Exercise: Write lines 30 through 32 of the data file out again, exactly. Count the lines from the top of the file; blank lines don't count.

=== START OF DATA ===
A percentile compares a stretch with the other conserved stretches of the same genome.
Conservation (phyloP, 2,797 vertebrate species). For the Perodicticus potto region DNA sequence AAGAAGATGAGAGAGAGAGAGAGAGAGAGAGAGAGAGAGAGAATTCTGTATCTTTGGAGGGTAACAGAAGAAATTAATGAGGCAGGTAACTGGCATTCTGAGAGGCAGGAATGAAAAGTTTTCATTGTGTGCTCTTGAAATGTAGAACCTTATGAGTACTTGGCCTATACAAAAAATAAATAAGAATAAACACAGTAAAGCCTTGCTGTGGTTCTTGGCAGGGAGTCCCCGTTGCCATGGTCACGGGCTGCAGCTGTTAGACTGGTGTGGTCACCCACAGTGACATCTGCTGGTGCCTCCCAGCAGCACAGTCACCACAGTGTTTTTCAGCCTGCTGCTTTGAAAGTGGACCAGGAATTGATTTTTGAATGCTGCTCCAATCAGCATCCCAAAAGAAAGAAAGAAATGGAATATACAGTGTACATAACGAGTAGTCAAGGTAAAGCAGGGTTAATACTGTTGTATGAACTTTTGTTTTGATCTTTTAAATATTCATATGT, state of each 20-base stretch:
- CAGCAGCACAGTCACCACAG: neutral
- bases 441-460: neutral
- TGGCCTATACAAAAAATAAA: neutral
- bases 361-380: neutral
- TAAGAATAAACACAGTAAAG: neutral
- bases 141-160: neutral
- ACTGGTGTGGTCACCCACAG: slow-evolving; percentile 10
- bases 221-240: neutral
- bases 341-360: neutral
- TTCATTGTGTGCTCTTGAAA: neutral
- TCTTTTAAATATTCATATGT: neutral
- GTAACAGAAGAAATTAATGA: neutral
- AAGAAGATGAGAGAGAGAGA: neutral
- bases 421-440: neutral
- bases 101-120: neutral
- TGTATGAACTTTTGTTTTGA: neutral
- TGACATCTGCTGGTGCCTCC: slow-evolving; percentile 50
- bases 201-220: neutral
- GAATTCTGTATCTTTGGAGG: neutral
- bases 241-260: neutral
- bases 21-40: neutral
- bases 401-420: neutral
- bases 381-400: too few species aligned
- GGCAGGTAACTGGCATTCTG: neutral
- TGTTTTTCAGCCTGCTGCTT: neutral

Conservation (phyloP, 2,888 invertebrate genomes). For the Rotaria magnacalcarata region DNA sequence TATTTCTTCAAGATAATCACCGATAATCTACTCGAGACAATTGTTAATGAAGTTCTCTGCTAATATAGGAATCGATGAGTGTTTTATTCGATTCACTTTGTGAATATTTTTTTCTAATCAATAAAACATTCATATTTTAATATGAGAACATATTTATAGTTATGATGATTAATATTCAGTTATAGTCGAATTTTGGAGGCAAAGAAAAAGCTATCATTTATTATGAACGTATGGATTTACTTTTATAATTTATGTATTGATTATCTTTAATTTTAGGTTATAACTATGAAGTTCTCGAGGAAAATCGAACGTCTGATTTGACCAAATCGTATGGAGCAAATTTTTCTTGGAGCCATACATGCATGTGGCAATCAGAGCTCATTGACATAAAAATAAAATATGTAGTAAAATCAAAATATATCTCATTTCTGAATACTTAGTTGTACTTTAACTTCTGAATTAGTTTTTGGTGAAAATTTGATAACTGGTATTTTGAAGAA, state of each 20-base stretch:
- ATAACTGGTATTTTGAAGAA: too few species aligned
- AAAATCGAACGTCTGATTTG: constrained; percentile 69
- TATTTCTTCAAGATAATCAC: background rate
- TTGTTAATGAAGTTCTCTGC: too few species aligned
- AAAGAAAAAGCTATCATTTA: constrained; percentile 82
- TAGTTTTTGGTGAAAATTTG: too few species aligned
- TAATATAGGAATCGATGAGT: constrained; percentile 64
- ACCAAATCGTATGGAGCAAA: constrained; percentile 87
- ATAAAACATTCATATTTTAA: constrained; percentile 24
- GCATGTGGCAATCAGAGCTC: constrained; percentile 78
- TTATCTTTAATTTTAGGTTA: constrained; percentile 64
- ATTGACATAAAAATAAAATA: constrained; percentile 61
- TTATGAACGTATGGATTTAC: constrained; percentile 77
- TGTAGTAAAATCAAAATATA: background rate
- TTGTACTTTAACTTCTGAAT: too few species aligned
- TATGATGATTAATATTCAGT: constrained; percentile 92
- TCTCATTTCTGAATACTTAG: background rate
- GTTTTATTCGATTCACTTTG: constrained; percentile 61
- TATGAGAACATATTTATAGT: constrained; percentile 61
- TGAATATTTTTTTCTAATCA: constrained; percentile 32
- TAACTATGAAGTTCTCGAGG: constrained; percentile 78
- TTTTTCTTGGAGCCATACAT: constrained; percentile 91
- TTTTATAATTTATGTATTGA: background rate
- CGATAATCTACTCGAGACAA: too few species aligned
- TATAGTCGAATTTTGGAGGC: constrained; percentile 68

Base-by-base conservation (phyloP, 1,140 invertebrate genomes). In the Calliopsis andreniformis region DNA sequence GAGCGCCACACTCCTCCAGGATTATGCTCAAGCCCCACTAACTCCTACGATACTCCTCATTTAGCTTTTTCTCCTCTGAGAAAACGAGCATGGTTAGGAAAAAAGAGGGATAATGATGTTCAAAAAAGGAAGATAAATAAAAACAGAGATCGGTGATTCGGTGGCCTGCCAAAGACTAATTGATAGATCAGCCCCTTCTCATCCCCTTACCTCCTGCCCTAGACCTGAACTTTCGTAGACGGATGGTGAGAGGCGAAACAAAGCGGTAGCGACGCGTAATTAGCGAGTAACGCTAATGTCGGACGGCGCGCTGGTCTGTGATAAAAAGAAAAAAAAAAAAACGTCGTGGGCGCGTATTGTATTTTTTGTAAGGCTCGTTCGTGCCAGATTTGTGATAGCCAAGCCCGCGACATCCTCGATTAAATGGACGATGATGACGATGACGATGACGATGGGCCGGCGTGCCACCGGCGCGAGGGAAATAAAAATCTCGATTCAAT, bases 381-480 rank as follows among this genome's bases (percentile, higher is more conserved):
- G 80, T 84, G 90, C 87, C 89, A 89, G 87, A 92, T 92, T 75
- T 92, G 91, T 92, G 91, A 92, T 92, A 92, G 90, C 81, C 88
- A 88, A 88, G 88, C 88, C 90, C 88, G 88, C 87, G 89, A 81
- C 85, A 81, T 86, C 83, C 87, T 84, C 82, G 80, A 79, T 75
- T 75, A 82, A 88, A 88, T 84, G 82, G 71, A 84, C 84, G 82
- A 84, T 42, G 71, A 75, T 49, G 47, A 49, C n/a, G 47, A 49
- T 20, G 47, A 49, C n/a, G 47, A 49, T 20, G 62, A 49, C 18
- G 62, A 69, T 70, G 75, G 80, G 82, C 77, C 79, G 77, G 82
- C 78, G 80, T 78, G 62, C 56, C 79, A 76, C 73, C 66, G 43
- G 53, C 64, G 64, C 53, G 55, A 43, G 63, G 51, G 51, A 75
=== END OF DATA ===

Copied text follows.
- AAAATCGAACGTCTGATTTG: constrained; percentile 69
- TATTTCTTCAAGATAATCAC: background rate
- TTGTTAATGAAGTTCTCTGC: too few species aligned